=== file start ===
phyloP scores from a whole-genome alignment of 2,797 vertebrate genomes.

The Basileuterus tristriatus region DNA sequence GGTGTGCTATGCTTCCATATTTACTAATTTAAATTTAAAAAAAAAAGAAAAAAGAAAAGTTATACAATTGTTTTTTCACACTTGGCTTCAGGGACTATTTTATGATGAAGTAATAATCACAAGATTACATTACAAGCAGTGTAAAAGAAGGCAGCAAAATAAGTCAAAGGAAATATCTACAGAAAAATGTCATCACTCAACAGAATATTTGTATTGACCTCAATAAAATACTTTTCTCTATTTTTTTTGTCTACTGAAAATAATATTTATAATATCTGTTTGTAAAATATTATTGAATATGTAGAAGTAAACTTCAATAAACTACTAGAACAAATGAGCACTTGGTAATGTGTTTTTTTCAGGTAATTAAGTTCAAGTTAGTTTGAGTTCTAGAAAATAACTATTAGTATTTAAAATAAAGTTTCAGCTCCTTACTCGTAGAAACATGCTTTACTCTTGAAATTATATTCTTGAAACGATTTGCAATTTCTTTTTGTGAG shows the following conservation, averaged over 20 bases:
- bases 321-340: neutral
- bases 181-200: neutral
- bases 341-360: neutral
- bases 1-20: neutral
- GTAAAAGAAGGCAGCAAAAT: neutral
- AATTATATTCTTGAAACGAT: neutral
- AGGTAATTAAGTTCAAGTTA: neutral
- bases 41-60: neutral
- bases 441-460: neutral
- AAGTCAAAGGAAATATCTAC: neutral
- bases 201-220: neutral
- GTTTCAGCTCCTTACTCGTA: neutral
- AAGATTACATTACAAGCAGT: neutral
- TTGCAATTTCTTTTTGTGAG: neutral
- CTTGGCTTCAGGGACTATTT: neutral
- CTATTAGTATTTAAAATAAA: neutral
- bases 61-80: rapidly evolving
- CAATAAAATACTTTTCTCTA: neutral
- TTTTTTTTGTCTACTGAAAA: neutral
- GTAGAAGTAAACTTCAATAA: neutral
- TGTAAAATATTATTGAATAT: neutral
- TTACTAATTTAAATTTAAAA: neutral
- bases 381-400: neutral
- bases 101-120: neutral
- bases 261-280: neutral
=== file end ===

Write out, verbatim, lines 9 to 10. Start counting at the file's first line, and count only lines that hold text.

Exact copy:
- AGGTAATTAAGTTCAAGTTA: neutral
- bases 41-60: neutral